Despite Syria-Turkey Cease-Fire, Life Is Difficult For Civilians In Idlib The struggles of one woman, who's a professional and a mother in Idlib, reflect the hardships faced by millions of Syrians as their city came under a new round of attacks.
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Despite Syria-Turkey Cease-Fire, Life Is Difficult For Civilians In Idlib

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Despite Syria-Turkey Cease-Fire, Life Is Difficult For Civilians In Idlib

Despite Syria-Turkey Cease-Fire, Life Is Difficult For Civilians In Idlib

Despite Syria-Turkey Cease-Fire, Life Is Difficult For Civilians In Idlib

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The struggles of one woman, who's a professional and a mother in Idlib, reflect the hardships faced by millions of Syrians as their city came under a new round of attacks.

DAVID GREENE, HOST:

All right. Now we're going to look at what it's like to try to raise kids in a warzone. The Syrian government, with the help of Russia, has been attacking Idlib. That's the last rebel-held province in Syria. There's a shaky cease-fire now, after neighboring Turkey and Russia reached an agreement. But life is still incredibly difficult for the civilians caught in this conflict. NPR's Jane Arraf met one woman, a single mother in Idlib city in Syria.

JANE ARRAF, BYLINE: Etab Hadithi comes home from work and climbs the stairs to her apartment in a middle-class neighborhood of Idlib. Her building is full of Syrians displaced from all over the country. She points them out as we pass their doorways in the battered, unlit hall.

ETAB HADITHI: They are from Deir Ezzor. Here, from Aleppo.

ARRAF: There's an elevator but no electricity. She stops to catch her breath. Her 16-year-old son is waiting for her inside.

HADITHI: (Arabic spoken).

UNIDENTIFIED TEENAGER: (Arabic spoken).

ARRAF: Hadithi is a single mother. Her younger son is 10. They divide their time between her and their father. We sit down on a sofa in a small living room. Paint has peeled off the walls, and mold is growing on the ceiling. She's tried to make it look cheery, though. There's a landscape painting and a guitar with no strings propped up as decoration.

HADITHI: To raise my children, everything is difficult. There is not something that is easy. If they want to study, there is no electricity.

ARRAF: There's normally no running water, either. She pulls out a bag of charcoal and shows me how they heat water for showers.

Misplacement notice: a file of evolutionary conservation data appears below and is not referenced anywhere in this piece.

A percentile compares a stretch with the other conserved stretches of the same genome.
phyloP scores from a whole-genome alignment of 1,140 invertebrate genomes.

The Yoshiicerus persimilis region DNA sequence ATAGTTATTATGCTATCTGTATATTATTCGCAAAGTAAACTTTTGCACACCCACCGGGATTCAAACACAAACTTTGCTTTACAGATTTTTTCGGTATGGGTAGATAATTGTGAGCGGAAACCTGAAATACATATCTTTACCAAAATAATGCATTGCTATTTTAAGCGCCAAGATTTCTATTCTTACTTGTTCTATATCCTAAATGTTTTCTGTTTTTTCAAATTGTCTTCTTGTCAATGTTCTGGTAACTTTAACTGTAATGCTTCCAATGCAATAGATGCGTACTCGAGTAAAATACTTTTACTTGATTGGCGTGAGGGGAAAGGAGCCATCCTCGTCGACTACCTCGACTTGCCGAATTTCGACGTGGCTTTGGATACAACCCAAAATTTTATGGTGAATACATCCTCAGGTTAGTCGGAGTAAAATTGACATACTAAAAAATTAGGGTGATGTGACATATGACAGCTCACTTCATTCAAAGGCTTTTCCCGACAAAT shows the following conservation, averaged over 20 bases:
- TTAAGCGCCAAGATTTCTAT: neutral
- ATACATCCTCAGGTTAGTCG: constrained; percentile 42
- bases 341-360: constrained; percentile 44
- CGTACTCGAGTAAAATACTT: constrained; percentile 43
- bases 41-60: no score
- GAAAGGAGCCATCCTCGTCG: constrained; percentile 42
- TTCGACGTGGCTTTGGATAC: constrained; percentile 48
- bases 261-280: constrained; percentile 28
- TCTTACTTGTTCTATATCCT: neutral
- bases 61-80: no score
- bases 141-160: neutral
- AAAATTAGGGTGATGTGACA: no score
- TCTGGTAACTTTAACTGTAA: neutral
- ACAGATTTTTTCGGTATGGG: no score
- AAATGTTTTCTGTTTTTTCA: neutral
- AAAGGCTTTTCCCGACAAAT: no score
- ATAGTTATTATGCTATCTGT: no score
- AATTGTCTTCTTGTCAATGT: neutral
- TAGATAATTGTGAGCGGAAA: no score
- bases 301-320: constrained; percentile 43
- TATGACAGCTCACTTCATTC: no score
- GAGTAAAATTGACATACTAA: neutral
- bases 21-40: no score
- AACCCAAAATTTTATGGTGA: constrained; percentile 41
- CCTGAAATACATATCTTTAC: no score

HADITHI: I put them inside the stove and burn them.

ARRAF: On top of all those difficulties, they live with the fear that, like so many of their friends and neighbors, they could be killed in the fighting.

HADITHI: It is a very, very sad thing when your son said to you, mom, I don't want to die. It is not an easy thing. It's not an easy thing for a mum.

ARRAF: Her eldest son is in the 11th grade. He doesn't want us to use his name because he's afraid of the Syrian regime. And he tells us about the building next door. It was hit by a missile two years ago. Thirty-five people were killed.

UNIDENTIFIED TEENAGER: (Through interpreter) Nobody was rescued. Every time we hear a missile, we don't know where to hide. We run to our rooms and convince ourselves that we can be safe, but we know it's a lie. The missile doesn't destroy one room. It destroys everything.

ARRAF: When we ask him what he wants to do when he finishes school, he puts it this way.

UNIDENTIFIED TEENAGER: (Through interpreter) If we manage to stay alive, God willing, I want to be a doctor.

ARRAF: Many evenings alone in the dark when the missiles hit, Hadithi tries to be brave. But it's hard.

HADITHI: The sound of the rocket - when I remember the sound of the rocket, I was very afraid. I catch the wall, yes, and ask God to help me.

ARRAF: Hadithi was a high school principal in Idlib. Now she works for an aid organization called Orange. She still has a principal's air of authority as she sits on the sofa, but the terror is just below the surface. She's afraid of strangers breaking in, of missiles.

HADITHI: Rockets - maybe the rocket kill me. So everyone sit at their homes the next day. There is no night. I forget the night. I hate night - no electricity, no people, no sounds. It's not the life.

ARRAF: So what do you do at night?

HADITHI: I sleep early. The electricity is cut at 8 o'clock. At 8 o'clock, I have to go to bed. I say to my children, go to bed. I am tired of sleeping.

ARRAF: She points at a cheap battery-operated light that doesn't work no matter how many times she's tried to repair it. And it's this detail that defeats her. She starts to cry.

HADITHI: This is not the life.

ARRAF: Hadithi says everyone is happy about this latest cease-fire between Turkey and Syria, but no one trusts it to last. In this conservative society, where women are encouraged to stay at home, Hadithi found a job. She works, and she drives a car. She likes to think she's an example for other women.

HADITHI: When I want to drive my car, everyone look at me. But I don't care about everyone. After I do this, another woman do this. Another woman do this. Yes. And I don't care about anyone. I have to be strong. I have to be strong.

ARRAF: For Hadithi and other Syrians trying to survive this war, every day is a test and a victory.

Jane Arraf, NPR News, Idlib, Syria.

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